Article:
Students from around the world take the Caltech Space Challenge
Thirty-two students participating in last week’s Caltech Space Challenge were given a mission: facilitate deep space travel and get people to Mars. To accomplish this goal, students were broken into two teams and asked to design a moon base to present to a jury of industry experts that included officials from NASA, Microsoft and SpaceX.
“I think they wanted to see what the two teams would come up with and how each would optimize things,” said Danielle DeLatte, an aerospace engineer and PhD student from the University of Tokyo. “It was cool because you can see how we both kind of focused on different areas and made different design choices.”
The challenge divided students into teams of 16 — Team Explorer and Team Voyager — both required to develop a system to refuel in space through the creation of Lunarport, a fictional launch-and-supply base on the moon for deep-space missions.
To design the structure, students had a yearly budget of $1 billion with leftover funds spilling over to the following years, said Ilana Gat, a Caltech PhD candidate in aeronautics and co-chair of this year’s challenge. During the week, students also attended special lectures to guide them in their planning.
Gat and Thibaud Talon, co-chair of the challenge and Caltech PhD candidate in engineering and applied science, created the topic of Lunarport about a year and a half ago.
“The idea was to create a station on the moon by using its resources to create fuel that we would use to propel reusable rockets,” Talon said. “We really wanted to merge both reusable rockets and ISRU [In-Situ Resource Utilization] together into a mission that would be more focused on the commercial aspect of space because that is also one of the big things that is happening right now — more and more companies are being created.”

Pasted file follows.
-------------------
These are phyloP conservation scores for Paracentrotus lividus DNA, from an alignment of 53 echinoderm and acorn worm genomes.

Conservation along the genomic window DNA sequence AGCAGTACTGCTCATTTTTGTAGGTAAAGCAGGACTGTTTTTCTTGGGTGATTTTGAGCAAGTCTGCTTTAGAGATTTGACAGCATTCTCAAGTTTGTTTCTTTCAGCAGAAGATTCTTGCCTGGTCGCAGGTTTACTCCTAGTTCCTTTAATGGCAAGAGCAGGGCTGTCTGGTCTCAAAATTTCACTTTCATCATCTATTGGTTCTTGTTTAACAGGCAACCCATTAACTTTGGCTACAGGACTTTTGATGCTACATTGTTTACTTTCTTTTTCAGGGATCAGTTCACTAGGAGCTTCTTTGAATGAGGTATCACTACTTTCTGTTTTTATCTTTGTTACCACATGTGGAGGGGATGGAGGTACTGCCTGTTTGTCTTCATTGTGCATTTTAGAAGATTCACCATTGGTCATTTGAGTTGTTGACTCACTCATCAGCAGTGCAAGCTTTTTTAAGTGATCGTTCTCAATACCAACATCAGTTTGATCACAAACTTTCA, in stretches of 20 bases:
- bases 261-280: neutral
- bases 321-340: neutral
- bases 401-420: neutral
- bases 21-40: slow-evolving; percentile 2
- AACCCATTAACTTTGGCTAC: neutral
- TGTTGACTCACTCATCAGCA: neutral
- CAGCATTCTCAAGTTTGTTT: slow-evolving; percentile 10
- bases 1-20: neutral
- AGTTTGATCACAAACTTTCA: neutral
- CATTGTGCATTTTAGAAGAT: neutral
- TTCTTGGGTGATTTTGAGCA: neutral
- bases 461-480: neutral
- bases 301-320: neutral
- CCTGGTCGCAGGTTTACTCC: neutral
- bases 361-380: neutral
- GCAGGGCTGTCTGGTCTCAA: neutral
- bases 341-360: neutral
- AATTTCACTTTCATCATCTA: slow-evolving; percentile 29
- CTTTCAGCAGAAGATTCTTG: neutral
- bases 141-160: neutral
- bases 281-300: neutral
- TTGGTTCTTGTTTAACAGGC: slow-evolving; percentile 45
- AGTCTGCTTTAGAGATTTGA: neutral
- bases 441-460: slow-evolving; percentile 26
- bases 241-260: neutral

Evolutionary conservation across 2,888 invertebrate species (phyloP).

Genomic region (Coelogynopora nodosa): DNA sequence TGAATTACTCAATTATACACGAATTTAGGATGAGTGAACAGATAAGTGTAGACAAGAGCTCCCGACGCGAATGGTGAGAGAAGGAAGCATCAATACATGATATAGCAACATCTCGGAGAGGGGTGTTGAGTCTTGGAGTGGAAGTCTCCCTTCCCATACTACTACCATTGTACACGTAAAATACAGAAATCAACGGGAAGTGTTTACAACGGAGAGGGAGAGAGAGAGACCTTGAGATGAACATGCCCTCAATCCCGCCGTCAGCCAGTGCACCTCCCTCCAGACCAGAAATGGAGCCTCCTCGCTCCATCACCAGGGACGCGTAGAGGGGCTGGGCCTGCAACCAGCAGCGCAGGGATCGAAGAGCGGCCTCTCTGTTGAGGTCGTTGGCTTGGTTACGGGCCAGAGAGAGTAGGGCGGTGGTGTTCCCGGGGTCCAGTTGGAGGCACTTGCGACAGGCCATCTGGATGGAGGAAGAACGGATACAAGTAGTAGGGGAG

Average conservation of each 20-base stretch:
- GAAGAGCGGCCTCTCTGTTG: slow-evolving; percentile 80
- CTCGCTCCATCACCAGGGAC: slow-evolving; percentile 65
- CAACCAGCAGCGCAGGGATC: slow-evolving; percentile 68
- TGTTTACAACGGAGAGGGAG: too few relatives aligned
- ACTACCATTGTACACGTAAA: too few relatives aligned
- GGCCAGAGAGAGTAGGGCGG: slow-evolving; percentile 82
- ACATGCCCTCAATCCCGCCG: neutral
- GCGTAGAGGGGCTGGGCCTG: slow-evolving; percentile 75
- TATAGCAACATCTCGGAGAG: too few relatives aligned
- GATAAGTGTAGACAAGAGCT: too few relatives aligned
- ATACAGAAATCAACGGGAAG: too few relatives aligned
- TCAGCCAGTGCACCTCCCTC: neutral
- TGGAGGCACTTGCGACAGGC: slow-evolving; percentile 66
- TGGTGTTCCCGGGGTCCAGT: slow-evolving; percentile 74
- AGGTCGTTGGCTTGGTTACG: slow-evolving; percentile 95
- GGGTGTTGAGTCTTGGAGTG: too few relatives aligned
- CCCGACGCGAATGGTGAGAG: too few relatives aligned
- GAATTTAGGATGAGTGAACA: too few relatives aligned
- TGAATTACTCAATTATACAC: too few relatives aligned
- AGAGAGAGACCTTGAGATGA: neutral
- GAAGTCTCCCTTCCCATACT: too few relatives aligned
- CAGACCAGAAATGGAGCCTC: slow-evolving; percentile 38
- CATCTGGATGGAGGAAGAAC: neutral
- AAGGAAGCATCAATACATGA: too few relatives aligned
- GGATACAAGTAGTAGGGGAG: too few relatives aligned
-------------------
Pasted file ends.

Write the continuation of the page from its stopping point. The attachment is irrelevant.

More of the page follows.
Fill ’Er Up
Team Explorer, winners of the challenge, opened their presentation by explaining their goal of giving people who remember seeing the first person land on the moon an opportunity to see the first person land on Mars. Its Lunarport would serve as a refueling landing station on the moon, an idea that team members described as a type of gas station in space, but would also refuel customer vehicles directly in orbit.
Team Explorer chose solar panels and concentrated mirrors to power the base because they said solar energy structures are scalable, easier to maintain and replace, and not as expensive as nuclear energy. However, water and a flat terrain would also be needed for their plan.
To meet these requirements, the sites Team Explorer chose were inside the Cabeus crater and on its rim. The team said Cabeus is the only place with verified water, which can be converted into fuel, and that it had 95 percent sunlight and line of sight to Earth. Communication would not be 100 percent but it would be every day. The plan included phasing out operations so they are autonomous as tasks become more general.
For the Lunar Resupply Shuttle (LRS), the team’s requirements were that it had to be big enough to transport reasonable amounts of fuel, must have self-sustaining power systems, and must be modified to be reusable and able to land, for example by having more sensors, landing legs, attitude control thrusters and internal pressuring supply. A SpaceX Falcon Heavy rocket would be launched into space and a component of it would be repurposed into an LRS.
“The idea was that you would split, and the upper stage would become a lander, lands on the moon and use that as your LRS,” said DeLatte, a member of Team Explorer.
The team’s aim is to have the moon base fully operational by 2028 with missions to Mars by 2031, which would provide a 26-month window to prove the most efficient travel method. Proposed predictions for the future also included having fuel as the next space industry.